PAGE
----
Mitigation and COVID-19
When I was a child visiting my grandparent’s Iowa farm, I would often hear stories of how my mom and her eight brothers and sisters lived during the war efforts of the 1940’s. My grandma described a common purpose—that sense of pride that the family rationed and repurposed. Their singular focus was that the good of the individual was less important than the whole of the country, even the world.
Watching the coronavirus make its way across the world and rapidly grow in the United States, I can’t help but think of those stories. As the shelves of Costco and Sam’s Club stores emptied this weekend, and school closures were announced community by community, it made me realize that our time to step up is now. Our singular, collective focus needs to be mitigation and in order to be successful, mitigation efforts need to be embraced and enacted on by us as individuals.
What is Mitigation?
Mitigation is a strategy to reduce the seriousness or impact of a natural disaster, such as a pandemic. The goals of mitigation include minimizing morbidity and associated mortality, avoiding an epidemic peak that overwhelms healthcare services, keeping the effects on the economy within manageable levels, flattening the epidemic curve to wait for vaccine development and manufacturing to reach populations, and actively pursuing the development of antiviral drug therapies. Practically, mitigation relies on social distancing—measures that are taken to restrict when and where people can gather to stop or slow the spread of infectious diseases such as the coronavirus. Social distancing measures include limiting large group gatherings, closing buildings and canceling events. However, for mitigation to be successful, individuals, even those who are asymptomatic, must be willing to self-isolate.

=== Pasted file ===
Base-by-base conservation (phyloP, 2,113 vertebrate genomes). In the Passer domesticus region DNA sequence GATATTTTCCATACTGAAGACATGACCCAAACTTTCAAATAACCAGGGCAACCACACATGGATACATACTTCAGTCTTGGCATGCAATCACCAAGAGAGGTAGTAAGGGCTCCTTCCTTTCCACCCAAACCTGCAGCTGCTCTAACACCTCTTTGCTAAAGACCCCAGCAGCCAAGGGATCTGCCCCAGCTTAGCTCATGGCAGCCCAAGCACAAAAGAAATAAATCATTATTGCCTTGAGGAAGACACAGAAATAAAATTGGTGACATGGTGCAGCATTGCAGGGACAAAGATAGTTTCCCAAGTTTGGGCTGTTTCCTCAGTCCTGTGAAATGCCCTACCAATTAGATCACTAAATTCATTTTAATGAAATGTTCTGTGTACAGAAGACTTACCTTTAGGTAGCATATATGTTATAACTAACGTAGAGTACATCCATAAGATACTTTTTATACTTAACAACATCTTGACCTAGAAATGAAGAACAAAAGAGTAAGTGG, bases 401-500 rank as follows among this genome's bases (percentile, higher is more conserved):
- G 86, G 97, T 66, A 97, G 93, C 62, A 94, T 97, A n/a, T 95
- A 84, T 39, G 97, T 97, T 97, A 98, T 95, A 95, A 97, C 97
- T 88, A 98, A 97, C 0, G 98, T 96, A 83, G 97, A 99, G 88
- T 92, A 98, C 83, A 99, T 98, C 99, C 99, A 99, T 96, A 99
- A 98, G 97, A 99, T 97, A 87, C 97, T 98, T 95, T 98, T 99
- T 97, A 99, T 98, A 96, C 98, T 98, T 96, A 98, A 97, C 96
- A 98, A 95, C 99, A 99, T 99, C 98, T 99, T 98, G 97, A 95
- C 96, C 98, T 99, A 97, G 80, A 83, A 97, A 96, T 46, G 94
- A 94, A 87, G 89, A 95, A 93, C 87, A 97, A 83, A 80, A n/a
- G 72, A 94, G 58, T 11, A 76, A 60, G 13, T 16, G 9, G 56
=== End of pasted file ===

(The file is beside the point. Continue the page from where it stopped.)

In a society as mobile as ours, and where high degrees of social contact is the norm, self-isolation is challenging. For instance, if one has become accustomed to eating meals outside the home, the transition to grocery buying and cooking may seem formidable. If one is used to getting together with friends to play cards, go running, have a beer after work, the loss of those types of activities will create holes in one’s social network.
We are fortunate to have an infrastructure in which many people can work from home and education can be delivered virtually. Workers who cannot isolate because the nature of their work cannot be done virtually, must take precautions. While in the workplace, distancing at least six feet, maintaining high levels of handwashing and the use of hand sanitizers is a must. When returning home, it is best to avoid being in the presence of those most vulnerable to coronavirus—elders and persons with underlying comorbidities. It is also important to acknowledge that one may feel anxious and may not have all the answers that our members or clients are seeking. Maintain lines of communication with co-workers and supervisors. For those who are new to work at home, talk to coworkers for whom this has been the norm to get some advice on structuring the workplace and the day. And don’t forget that you can use technology to connect with friends. Facetime, Skype and other video conference capabilities are a great way foster your relationships during social isolation.
Mitigation is a critically important strategy to quell the spread of the virus. It has been beneficial in China as new cases are now falling. In areas where community spread is mild, targeted isolation of high-risk people, or those who may have come in contact with the virus, can be implemented. Even inside households, those with symptoms should keep distance from the healthy. And, even if you are asymptomatic, but have been in a high-risk area or where there is growing or wide community spread, it is important to maintain social distancing and self-isolation.
Social distancing and isolation are not easy—but I am trying to look at them as the Victory Gardens of my mother’s childhood. I hope that 50 years from now, my grandchildren will hear stories of how the United States and the world beat back the coronavirus, and I hope that my children who are on this journey with me now will reflect and recognize the importance of a global community, productively working together for the common good.